There are more chemical compounds than there are words in English, and molecular calculations are among the largest and most complex in science. Chemistry software has steadily improved from the first ChemDraw, which could simply draw 2-D structures, to the current ChemOffice Ultra 2001, which can simulate just about every task in modern chemical research. What’s more, ChemOffice joins the Internet age with integrated Web searching.
The three parts of ChemOffice are ChemDraw, Chem3D, and ChemFinder. ChemDraw is a chemical CAD program; you assemble molecules from a palette of prefab parts. The Ultra version of ChemDraw gives you 3D models from your drawing, simulates spectra (see “More Than Drawing”), and will call up commercial sources for the chemical you’ve drawn just by clicking a link. Chem3D is a modeling program with quantum-chemistry options (MM2, MOPAC) for turning a 2-D drawing into a 3-D structure. It works directly with Iowa State’s free quantum-chemistry program GAMESS.
Finally, ChemFinder is a chemical database. Chemistry databases allow you to search not only for a word but also for drawings of a compound, fragments of structures, or chemical properties. ChemFinder includes a translator for importing data from files formatted for Molecular Design Limited databases (ISIS, MACCS, REACCS). Adding access to minicomputer MDL databases has finally made ChemFinder competitive with UNIX desktop chemistry applications. CambridgeSoft also includes helpful notes for importing data from FileMaker.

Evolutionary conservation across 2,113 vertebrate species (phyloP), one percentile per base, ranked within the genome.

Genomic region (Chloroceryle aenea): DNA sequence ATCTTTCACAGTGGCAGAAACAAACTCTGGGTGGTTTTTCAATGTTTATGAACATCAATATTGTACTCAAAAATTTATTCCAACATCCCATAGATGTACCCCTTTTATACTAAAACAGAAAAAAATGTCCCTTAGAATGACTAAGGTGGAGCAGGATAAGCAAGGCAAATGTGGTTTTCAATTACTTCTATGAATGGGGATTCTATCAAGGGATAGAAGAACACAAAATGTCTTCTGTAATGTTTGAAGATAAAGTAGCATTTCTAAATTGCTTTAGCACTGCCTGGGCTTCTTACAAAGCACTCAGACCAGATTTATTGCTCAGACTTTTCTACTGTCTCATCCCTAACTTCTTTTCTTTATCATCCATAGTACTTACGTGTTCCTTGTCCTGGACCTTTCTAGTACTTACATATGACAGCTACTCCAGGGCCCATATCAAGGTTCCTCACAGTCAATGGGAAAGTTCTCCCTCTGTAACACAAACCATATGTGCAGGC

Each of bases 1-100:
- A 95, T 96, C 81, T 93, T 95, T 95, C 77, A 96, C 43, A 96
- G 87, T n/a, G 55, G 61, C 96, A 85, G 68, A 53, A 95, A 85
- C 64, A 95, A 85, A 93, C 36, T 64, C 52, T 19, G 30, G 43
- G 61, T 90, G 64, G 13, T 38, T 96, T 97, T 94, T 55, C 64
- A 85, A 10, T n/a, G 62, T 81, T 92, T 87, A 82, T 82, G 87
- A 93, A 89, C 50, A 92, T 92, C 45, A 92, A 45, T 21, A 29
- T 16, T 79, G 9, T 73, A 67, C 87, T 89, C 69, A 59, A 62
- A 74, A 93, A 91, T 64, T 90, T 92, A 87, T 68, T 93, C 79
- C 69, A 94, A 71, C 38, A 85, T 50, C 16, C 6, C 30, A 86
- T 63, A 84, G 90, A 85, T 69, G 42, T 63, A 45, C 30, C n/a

There are plenty of useful new features. ChemDraw will now draw a structure from a systematic name, and a single click on a link starts a search for commercial suppliers of the compound you’ve drawn.
The biggest difference in Chem3D is not the software — it’s that Mac hardware is now fast enough to encourage chemists to routinely run MOPAC calculations on long lists of possibilities when looking over reaction mechanisms. ChemOffice is now optimized for the Velocity Engine in the G4 chip, and CambridgeSoft is working on support for dual processors. However, that new hardware prowess should encourage chemists to try out theprogram MacSpartan, a significantly more powerful quantum chemistry suite than Chem3D.
Too Many Choices
Some aspects of ChemOffice are problematic. The first is deciding what to buy — nearly every product ships as part of a package. Chem3D Ultra ($899), for example, ships with ChemDraw Standard. Will that be good enough, or do you need ChemDraw Ultra instead, which includes modules for predicting spectra and chemical properties from molecular structures? Be prepared to while away a few hours puzzling out the dozens of software combinations and prices in the CambridgeSoft catalog.
Although it isn’t CambridgeSoft’s fault, Mac users of ChemOffice may feel underpowered compared to users with the Windows version. ChemOffice on the Mac can’t work with the most popular molecular modeler, as there is no Mac version of Gaussian. ChemFinder also can’t use the scads of CD-ROM chemical databases in Windows format — you’ll need you get ChemOffice WebServer (on a Windows NT server), so your Mac can access them as a client. ChemFinder for the Mac also lacks a Microsoft Excel interface, which means Mac users can’t use CambridgeSoft’s CombiChem software for creating combinatorial libraries.